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Hours of Service

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On December 16, 2014, President Obama enacted a $1 trillion “cromnibus” spending bill which included a suspension of certain Hours of Service (HOS) rules for truck drivers for one year. Truck drivers no longer need to take at least two nights’ rest from 1:00 a.m. to 5:00 a.m. during their weekly work hours nor are they restricted to taking a 34 hour restart period within 7 days or 168 hours. This was a boon for industry lobbying organizations like the American Trucking Association (ATA) and the Owner-Operator Independent Drivers Association (OOIDA).

Additionally, the Federal Motor Carrier Safety Administration (FMCSA) has an ongoing study to investigate the effect of fatigue on safety performance levels of truck drivers. Truck drivers who take two nighttime rest periods during their 34-hour restart break are being compared to drivers who take less than two rest periods during their restart break. Drivers are recruited and paid to navigate their usual route while being assessed on their fatigue, level of alertness, safety during critical events, and overall health. Results from this study will improve knowledge and future legislation concerning rest periods and driver safety.

The American Transportation Research Institute (ATRI) quantified the impacts of the FMCSA’s HOS rules in its 2013 article Operational and Economic Impacts of the New Hours of Service. The report indicated that 80% of motor carriers show a loss of productivity due to the new rules and driver pay impacts were estimated to vary from $1.6 billion to $3.9 billion annually. The ATRI also indicated that HOS issues ranked #1 in their data on industry issues prioritization.


The HOS rule under which the industry currently operates was first issued in 2005. It was reissued as an interim final rule in 2007, as a final rule in 2008, and after legal challenges, it was settled that a new final rule would be issued by July 26, 2011. The agency missed its deadline and did not produce the new final rule until December 22, 2011.

A summary of the long-anticipated new final rule on hours of service is as follows:

  • The final rule retained an 11-hour daily driving limit. Drivers may drive a maximum of 11 hours after 10 consecutive hours off duty.
  • Truck drivers cannot drive after working eight hours without first taking a break of at least 30 minutes. Drivers can take the 30-minute break whenever they need rest during the eight-hour window.
  • The HOS final rule reduced by 12 hours the maximum time a truck driver can work within a week. Previously, truck drivers could work up to 82 hours within a seven-day period. The new rule limits a driver's work week to 60 hours after seven consecutive days and 70 hours after eight consecutive days.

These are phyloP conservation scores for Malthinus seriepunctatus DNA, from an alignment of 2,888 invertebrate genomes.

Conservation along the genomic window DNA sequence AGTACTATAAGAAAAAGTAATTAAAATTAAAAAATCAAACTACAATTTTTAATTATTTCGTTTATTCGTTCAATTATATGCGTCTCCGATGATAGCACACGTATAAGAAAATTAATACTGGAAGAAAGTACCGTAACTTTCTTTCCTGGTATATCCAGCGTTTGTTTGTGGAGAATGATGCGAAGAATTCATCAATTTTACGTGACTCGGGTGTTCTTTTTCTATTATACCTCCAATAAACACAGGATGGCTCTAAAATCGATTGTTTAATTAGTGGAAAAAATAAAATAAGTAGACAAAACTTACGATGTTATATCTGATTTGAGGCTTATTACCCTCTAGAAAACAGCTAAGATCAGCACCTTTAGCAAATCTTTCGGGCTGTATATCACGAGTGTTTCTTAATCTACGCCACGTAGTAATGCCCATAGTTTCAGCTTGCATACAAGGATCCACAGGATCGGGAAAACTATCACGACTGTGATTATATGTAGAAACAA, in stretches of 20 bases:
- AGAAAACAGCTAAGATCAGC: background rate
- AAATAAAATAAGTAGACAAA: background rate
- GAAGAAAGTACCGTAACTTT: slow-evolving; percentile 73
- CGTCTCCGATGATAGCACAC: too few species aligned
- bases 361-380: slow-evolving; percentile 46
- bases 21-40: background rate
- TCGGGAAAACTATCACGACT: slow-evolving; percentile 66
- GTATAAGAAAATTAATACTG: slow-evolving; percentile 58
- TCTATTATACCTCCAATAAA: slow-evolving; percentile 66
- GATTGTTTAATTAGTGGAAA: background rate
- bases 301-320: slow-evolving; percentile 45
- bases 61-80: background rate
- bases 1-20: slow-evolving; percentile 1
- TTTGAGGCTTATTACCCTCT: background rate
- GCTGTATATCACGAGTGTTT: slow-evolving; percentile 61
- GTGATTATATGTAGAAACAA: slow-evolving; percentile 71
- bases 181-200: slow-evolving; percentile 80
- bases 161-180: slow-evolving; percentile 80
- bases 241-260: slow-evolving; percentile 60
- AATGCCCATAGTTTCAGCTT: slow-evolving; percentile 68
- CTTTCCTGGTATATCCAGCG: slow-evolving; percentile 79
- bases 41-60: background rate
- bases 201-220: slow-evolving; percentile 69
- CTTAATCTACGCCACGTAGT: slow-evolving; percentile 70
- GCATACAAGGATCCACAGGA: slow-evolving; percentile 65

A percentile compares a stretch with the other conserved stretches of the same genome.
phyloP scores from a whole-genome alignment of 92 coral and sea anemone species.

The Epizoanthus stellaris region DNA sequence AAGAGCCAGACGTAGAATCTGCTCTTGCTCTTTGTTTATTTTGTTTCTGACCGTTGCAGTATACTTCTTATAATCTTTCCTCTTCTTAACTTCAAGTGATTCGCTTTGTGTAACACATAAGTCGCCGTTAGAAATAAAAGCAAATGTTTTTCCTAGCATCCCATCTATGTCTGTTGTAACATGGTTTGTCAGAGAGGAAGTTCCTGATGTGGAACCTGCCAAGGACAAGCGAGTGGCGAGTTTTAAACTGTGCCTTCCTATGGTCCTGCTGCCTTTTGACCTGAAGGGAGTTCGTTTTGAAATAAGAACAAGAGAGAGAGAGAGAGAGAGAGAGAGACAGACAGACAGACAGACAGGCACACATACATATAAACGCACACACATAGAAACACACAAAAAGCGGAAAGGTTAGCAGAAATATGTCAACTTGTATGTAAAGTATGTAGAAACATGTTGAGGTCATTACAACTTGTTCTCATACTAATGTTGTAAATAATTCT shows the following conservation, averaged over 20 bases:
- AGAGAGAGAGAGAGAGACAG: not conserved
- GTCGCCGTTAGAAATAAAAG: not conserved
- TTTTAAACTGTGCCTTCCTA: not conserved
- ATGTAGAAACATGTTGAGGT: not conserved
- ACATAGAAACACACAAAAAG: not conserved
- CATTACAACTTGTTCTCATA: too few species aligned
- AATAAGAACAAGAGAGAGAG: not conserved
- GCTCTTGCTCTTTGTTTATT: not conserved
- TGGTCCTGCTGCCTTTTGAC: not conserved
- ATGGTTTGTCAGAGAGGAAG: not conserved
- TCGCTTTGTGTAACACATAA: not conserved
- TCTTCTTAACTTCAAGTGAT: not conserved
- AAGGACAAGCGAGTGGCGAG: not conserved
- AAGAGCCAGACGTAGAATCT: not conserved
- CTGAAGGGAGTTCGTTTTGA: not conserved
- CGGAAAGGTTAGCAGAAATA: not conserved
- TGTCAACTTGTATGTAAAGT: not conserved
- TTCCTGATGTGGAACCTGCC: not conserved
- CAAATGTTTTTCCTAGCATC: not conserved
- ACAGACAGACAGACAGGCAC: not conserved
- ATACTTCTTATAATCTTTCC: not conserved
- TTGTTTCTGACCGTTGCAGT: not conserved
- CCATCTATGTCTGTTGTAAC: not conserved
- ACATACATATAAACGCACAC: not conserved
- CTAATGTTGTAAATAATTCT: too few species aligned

• To maximize their weekly work hours, truck drivers were required to take at least two nights' rest when their 24-hour body clock demands sleep the most—from 1:00 a.m. to 5:00 a.m. This rest requirement is part of a "34-hour restart" provision that mandated drivers restart the clock on their work week by taking at least 34 consecutive hours off-duty. The final rule allowed drivers to use the restart provision only once during a seven-day period.*
  • Companies and drivers that commit egregious violations of the rule could face the maximum penalties for each offense. Trucking companies that allow drivers to exceed the 11-hour driving limit by three or more hours could be fined $11,000 per offense, and drivers could face civil penalties of up to $2,750 for each offense.
  • Commercial truck drivers and companies must comply with the HOS final rule by July 1, 2013.
*The enforcement of this requirement was suspended by The Consolidated and Further Continuing Appropriations Act of 2015, legislated on December 16, 2014.

A summary of the FMCSA’s HOS final rule is available here.

The FMCSA's most recent HOS final rule as it appears in the Federal Register is available here.

Prior to the 2011 new HOS rule, FMCSA published a notice of proposed rulemaking (NPRM) governing driver HOS in December 2010. Under the proposal, drivers would have been limited to driving either 10 or 11 hours within a given window. The standard driving period would be 14 hours, but drivers were allowed to extend the window to 16 hours twice a week to accommodate additional rest or unanticipated driving conditions. Drivers would have been allowed to drive only if seven or fewer hours had passed since their last off-duty period of at least 30 minutes. The 34-hour restart would be retained but had to include two periods between midnight and 6 a.m., to be used once every seven days or 168 hours.

Challenges to FMCSA’s new HOS rule have been ongoing. On March 15, 2012, ATA filed a statement of issues with the Court identifying the four “arbitrary and capricious” provisions in the HOS rule to be challenged. Those provisions included: the 34-hour restart requiring two consecutive rest periods between 1 a.m. and 5 a.m.; the requirement that the restart be limited to one use per week; the specification that a mandatory 30-minute break from driving also exclude all other on-duty activity; and narrowing, without prior notice, certain exceptions to driver-time regulations for local delivery drivers.

Additional Information:

FMCSA HOS Information

FMCSA HOS Restart Study

HOS Docket at

American Transportation Research Institute

TCA Policy: Hours of Service

2011 Final Rule